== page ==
Ever wanted to use Skyr in your recipes- or just as a healthy supplement to your daily diet, but havn’t found one at the market? Well, now you can! Check out the recipe below and have your life transformed with creamy, smooth, delicious Skyr.
Skyr is a Nordic yogurt which has been considered healthy for many years due to its high protein and low fat content. It has its origins from Iceland, but has become famous throughout the entire Nordic region. In Iceland, they still consider it a household staple and many families keep a home made batch.
Making Skyr is almost like prepearing for a sour dough bread- you keep some of the mixture for your next batch as a ‘live culture’. If you don’t happen to have an old Skyr, and can’t get your hands on it, try Gunnar Karl Gíslason way;
“Back in the old days, people would pour skimmed milk into a container and leave it outside until the bacteria needed to make the skyr had begun to form. Some people would even experiment by leaving the milk in different places; down by the seashore, in little hollows, or high up on heaths, to see which produced the best bacteria. One could easily do the same today—that would be real skyr-making.” *
I reccommend serving it the traditional way; with cream, brown sugar and berries. Or try some of my previous recipes with Skyr;
Lingonberry Cake with Skyr Cream
Nordic Skyr & Raspberry Smoothie
Yield 6 servings
2 liter skimmed milk
2 tablespoons old Skyr – preferably organic * see paragraph 4 above
- In a saucepan, heat the milk on low temperature until it reaches 95 degrees celcius.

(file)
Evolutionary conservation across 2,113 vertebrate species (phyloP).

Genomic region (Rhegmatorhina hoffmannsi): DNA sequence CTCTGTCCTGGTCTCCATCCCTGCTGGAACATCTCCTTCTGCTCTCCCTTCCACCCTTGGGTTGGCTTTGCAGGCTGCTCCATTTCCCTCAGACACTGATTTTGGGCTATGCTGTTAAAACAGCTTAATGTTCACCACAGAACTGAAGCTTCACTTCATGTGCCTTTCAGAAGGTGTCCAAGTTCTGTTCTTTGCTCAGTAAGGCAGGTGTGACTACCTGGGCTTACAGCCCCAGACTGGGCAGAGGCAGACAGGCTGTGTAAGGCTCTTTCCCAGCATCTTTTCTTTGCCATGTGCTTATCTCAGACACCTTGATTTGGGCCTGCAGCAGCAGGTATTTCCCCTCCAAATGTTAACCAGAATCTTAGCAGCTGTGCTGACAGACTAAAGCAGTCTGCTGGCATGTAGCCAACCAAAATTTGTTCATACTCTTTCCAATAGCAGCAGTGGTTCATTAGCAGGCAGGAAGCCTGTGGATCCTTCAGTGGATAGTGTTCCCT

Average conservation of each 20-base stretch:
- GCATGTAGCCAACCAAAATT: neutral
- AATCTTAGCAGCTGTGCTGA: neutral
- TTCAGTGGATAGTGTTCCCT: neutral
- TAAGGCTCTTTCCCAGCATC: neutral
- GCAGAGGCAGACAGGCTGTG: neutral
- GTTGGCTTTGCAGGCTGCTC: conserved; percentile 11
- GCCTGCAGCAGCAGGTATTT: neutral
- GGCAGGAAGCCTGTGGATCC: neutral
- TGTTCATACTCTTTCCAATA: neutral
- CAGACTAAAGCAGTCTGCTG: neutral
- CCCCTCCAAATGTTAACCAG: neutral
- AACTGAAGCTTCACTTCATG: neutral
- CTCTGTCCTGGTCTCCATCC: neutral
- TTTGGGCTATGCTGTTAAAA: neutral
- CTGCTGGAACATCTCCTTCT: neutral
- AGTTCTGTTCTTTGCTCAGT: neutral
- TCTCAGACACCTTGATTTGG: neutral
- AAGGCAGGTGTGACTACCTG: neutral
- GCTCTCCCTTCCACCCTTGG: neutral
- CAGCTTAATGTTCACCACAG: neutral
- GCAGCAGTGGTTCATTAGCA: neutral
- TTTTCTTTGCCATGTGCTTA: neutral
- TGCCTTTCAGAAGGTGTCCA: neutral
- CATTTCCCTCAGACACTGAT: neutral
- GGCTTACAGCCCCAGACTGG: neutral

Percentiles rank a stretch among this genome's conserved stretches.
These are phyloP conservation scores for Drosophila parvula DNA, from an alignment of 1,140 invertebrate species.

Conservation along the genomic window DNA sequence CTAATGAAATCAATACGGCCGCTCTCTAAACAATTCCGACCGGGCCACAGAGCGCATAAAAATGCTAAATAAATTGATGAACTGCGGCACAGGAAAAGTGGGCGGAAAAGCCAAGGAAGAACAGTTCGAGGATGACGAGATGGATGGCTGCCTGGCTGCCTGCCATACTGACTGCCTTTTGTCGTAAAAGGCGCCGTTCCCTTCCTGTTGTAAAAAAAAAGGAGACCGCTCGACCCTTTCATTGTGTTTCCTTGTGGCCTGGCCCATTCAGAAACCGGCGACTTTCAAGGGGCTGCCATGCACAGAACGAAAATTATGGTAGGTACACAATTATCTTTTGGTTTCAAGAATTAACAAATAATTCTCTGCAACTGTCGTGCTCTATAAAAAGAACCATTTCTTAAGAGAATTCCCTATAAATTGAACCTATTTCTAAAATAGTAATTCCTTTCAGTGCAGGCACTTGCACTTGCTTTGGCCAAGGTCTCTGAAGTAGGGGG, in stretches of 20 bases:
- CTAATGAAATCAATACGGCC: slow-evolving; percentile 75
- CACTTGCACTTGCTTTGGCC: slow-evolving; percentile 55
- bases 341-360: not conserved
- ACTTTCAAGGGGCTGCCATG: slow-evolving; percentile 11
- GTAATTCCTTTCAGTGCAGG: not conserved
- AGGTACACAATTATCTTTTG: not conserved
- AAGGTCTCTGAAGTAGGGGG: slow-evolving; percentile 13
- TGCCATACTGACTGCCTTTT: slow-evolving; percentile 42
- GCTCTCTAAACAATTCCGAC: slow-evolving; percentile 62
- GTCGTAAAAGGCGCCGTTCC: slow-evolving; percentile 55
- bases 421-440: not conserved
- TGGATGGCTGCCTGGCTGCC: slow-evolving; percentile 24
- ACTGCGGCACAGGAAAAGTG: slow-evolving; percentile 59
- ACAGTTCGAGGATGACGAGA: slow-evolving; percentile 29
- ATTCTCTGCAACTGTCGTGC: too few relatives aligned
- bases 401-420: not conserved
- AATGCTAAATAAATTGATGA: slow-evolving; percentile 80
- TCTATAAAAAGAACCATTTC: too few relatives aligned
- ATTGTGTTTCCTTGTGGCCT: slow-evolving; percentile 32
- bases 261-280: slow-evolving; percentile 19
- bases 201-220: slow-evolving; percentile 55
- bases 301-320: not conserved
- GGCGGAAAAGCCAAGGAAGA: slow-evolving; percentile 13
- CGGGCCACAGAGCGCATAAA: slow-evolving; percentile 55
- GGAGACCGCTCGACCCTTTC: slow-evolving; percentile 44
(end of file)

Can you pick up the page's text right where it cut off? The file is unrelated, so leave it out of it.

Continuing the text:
- Keep it at 95 degrees for 10 minutes, making sure the temperature is stabile. Make sure to stir often, so the milk does not burn.
- After ten minutes, remove from heat and let it cool to 39 degrees celcius.
- At this point, add the old Skyr and blend well.
- Leave to set for 12-18 hours (or up to 24 hours) covered with a table cloth.
- At this point your Skyr will either seperate from the whey or turn ‘thick’.
- Put the mixture in a strainer with a cloth overnight if you want the Skyr to thicken even more.
If you don’t have an old Skyr (Yeah, I get it’s quite silly to need Skyr to make Skyr) you have to choices;
- Pour the skimmed milk into a container and leave it outside until the bacteria needed to make the Skyr has begun to form. Basically making soured milk. This is the old traditional Icelandic way.
- Use rennet to make sure the batch thickens – the easiest way
- Use a tablespoon of organic yogurt to get the bacteria needed. This is an option I havn’t tested, but if you are desperate and eager to try- it might work.
This is wonderful, very much like making yogurt. Skyr is so expensive here and I can never find an organic version. I will try making it with non-organic skyr but organic skim milk… it should work?
Great! It should indeed work- I did the same thing as we don’t have organic skyr here! Next time I’m going to try with the sour milk theory as I found the texture a bit off when I made it!
What is the sour milk theory? Sometimes I make yogurt with lemon juice… I wonder if that would work?
That could also work! Well as the chef in my article said; put skimmed milk in a container and leave it outside for a couple of days so the bacteria forms and then use it in the Skyr 🙂 A drop of lemon might be the easiest choice tho- let me know how it works! 🙂